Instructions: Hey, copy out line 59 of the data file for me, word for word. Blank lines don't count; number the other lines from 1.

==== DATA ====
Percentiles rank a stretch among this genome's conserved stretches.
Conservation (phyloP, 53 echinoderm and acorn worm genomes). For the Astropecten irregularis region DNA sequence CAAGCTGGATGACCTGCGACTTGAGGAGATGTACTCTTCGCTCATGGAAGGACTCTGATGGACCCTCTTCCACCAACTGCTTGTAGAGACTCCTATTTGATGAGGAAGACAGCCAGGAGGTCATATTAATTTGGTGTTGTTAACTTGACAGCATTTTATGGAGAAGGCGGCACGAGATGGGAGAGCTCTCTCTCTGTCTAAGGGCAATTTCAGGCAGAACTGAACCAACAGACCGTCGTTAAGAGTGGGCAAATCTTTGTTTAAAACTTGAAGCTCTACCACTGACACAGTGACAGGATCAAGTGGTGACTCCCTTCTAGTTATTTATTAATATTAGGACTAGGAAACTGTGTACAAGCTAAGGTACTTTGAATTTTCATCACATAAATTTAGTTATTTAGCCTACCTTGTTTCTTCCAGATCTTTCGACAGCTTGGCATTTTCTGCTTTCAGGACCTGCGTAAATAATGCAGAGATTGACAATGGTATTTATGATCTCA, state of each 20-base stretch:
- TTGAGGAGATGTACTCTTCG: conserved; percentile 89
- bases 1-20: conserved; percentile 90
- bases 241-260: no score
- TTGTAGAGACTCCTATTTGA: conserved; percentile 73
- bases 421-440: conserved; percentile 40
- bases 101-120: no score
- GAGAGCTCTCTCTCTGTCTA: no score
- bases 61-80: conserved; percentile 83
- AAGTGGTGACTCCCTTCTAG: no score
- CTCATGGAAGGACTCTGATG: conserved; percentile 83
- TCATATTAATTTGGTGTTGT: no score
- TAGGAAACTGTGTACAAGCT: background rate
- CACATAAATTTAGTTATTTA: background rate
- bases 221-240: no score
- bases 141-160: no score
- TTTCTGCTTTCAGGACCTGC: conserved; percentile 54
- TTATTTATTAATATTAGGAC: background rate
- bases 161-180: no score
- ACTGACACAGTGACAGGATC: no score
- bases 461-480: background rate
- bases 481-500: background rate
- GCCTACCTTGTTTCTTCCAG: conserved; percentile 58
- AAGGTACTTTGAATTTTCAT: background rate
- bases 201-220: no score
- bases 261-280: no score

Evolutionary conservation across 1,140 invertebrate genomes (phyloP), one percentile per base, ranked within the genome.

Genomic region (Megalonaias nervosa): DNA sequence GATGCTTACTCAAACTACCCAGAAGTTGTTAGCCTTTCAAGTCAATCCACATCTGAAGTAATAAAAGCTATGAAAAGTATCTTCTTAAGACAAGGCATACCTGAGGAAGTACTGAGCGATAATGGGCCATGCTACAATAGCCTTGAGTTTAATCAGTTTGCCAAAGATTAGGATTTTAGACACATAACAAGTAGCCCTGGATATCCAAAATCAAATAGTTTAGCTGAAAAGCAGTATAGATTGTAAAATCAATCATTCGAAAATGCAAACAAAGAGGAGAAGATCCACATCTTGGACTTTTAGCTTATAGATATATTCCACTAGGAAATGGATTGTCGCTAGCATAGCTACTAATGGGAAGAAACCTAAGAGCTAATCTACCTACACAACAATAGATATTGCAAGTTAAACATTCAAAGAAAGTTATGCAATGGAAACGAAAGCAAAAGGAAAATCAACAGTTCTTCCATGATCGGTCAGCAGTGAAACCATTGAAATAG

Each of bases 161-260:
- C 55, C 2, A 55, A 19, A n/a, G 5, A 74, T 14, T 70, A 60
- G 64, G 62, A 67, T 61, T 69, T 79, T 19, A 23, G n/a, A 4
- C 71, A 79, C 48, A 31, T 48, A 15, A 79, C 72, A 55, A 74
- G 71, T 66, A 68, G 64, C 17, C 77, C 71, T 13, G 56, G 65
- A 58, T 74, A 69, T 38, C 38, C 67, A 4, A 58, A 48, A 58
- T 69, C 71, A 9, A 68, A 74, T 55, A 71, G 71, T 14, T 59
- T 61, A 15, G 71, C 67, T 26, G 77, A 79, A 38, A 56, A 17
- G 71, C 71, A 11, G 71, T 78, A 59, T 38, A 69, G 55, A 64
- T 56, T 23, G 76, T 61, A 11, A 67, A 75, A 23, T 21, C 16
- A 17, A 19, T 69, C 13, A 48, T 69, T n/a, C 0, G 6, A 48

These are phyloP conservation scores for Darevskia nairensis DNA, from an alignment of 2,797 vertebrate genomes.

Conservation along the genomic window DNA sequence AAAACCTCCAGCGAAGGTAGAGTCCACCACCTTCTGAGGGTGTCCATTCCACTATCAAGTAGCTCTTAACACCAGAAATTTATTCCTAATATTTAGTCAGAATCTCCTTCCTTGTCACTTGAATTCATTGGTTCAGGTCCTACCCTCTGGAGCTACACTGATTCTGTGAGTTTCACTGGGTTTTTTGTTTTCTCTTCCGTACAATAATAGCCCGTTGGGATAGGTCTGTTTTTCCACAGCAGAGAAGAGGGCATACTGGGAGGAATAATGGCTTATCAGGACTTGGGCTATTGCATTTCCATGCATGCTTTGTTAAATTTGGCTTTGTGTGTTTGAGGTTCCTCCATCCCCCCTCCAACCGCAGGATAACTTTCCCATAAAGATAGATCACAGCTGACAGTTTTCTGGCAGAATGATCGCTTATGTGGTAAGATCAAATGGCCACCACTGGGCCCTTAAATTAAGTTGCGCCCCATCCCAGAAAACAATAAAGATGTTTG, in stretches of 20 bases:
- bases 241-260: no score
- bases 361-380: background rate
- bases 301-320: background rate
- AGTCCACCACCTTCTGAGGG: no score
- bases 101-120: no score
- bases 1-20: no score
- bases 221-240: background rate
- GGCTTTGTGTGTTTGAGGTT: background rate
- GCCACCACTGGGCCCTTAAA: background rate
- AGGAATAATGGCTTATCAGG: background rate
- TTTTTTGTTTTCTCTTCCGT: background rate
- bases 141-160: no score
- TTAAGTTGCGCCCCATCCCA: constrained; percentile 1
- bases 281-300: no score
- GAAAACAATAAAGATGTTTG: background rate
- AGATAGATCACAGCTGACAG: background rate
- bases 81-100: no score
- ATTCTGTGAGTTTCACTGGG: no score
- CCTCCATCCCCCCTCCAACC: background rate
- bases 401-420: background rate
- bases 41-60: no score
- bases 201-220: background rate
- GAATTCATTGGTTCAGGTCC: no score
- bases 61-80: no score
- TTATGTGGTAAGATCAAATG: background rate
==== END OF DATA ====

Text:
- bases 81-100: no score